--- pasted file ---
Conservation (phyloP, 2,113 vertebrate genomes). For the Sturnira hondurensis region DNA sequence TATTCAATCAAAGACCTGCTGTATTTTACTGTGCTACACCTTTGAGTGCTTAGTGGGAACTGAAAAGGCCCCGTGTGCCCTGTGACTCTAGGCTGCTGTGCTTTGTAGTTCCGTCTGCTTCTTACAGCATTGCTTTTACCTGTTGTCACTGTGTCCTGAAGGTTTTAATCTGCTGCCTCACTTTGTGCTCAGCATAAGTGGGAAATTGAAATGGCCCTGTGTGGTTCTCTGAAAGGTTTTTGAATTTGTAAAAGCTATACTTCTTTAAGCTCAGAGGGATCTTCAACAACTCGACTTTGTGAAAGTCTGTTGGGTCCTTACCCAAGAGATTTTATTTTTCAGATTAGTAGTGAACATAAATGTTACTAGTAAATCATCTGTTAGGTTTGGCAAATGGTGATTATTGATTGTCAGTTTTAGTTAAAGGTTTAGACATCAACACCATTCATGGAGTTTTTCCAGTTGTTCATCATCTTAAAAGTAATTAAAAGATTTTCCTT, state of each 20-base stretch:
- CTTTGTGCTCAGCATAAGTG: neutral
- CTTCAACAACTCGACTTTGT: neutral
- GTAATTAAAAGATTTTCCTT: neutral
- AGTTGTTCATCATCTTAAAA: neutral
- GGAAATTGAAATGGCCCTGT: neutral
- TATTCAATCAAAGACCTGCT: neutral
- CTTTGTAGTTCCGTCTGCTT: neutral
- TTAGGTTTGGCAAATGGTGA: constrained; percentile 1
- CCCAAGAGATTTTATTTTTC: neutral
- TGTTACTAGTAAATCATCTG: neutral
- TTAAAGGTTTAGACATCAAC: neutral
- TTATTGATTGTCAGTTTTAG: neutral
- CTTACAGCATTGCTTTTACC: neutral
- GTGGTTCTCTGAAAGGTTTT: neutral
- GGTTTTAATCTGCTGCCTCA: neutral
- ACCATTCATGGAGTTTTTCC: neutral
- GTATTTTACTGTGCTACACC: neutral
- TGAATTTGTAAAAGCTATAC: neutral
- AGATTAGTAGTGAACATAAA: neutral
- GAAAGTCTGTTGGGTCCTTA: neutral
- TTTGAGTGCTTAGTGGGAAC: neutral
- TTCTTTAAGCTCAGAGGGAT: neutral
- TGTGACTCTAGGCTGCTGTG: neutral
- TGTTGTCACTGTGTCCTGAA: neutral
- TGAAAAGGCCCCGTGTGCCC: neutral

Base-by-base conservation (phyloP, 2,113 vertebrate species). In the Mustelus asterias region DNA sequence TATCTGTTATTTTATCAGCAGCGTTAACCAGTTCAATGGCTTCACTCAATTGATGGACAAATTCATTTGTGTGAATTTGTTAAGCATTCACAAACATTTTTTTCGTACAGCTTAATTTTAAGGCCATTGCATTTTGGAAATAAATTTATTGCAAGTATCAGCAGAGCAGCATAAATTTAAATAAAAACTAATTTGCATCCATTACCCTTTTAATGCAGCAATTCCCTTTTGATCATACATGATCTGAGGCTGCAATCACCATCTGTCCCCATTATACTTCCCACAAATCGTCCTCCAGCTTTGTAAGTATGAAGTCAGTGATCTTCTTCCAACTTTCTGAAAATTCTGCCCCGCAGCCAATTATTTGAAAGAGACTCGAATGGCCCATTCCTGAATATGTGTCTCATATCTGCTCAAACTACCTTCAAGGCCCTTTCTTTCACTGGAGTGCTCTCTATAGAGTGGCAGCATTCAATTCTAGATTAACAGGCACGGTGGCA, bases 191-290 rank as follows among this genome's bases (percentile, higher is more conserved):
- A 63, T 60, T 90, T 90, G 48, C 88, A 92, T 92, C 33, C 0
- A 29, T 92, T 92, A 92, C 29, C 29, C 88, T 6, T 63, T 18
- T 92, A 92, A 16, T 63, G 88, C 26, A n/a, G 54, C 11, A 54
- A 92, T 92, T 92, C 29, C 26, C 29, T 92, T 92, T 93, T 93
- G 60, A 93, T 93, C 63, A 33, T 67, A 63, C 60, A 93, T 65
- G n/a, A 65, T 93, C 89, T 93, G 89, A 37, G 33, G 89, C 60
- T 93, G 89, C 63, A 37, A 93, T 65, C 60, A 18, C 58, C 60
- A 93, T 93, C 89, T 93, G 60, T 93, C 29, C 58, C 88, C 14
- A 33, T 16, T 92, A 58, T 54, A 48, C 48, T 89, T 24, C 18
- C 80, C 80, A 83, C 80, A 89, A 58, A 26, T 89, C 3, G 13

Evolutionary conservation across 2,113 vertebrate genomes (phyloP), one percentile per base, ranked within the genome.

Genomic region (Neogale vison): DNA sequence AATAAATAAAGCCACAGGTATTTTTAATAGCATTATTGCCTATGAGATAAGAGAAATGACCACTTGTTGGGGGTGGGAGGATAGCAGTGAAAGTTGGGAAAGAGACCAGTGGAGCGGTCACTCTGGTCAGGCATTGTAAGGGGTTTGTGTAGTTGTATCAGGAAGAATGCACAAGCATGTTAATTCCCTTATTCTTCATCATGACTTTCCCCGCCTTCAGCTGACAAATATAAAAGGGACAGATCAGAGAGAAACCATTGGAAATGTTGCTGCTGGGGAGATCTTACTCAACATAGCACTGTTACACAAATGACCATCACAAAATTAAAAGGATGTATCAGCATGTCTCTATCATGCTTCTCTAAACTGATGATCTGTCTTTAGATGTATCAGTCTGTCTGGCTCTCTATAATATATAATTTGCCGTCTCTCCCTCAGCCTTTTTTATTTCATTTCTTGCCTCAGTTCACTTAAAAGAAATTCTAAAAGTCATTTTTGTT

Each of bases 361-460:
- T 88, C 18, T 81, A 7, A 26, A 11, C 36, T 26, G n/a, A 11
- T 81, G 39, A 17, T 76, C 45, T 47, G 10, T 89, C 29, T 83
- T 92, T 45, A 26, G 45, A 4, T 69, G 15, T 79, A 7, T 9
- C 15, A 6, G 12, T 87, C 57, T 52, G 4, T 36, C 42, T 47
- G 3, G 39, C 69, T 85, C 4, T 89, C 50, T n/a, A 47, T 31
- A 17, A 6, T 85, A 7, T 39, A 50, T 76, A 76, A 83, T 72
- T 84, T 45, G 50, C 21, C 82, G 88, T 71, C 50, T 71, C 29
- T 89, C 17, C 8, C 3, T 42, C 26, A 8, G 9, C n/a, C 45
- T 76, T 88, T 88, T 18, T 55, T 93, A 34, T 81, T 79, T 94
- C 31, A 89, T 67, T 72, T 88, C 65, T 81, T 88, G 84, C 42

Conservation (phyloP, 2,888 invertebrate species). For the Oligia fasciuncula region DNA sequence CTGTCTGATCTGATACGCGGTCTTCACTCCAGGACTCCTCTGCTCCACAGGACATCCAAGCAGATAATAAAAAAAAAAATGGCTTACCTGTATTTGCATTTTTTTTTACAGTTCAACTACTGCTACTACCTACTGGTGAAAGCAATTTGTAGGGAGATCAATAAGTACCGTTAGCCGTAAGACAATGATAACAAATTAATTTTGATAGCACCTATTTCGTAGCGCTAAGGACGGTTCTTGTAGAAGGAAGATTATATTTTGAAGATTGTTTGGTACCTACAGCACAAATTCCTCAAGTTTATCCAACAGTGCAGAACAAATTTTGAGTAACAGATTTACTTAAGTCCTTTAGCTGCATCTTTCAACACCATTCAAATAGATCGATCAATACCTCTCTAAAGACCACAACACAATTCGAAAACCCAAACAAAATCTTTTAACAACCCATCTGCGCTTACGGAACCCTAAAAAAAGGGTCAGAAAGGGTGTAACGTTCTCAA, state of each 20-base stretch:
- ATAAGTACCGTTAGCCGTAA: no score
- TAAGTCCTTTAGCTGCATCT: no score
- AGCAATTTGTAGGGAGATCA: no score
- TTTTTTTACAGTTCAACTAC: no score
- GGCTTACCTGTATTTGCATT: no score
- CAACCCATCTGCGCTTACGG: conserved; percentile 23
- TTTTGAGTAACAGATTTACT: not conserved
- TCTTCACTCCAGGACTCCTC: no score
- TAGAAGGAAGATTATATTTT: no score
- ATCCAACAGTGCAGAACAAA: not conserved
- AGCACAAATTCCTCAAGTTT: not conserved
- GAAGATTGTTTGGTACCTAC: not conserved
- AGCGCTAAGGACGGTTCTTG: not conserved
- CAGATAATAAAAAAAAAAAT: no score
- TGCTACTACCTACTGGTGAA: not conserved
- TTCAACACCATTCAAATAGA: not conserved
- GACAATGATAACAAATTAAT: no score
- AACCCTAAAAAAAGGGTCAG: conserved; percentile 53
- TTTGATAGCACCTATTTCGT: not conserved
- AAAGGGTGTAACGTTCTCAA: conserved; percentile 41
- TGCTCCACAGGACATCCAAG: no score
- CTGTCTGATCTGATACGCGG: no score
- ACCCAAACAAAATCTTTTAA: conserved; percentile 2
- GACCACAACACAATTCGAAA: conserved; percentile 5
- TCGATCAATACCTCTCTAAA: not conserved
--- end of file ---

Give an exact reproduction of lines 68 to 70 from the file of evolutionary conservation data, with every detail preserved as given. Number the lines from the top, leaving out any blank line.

- GACAATGATAACAAATTAAT: no score
- AACCCTAAAAAAAGGGTCAG: conserved; percentile 53
- TTTGATAGCACCTATTTCGT: not conserved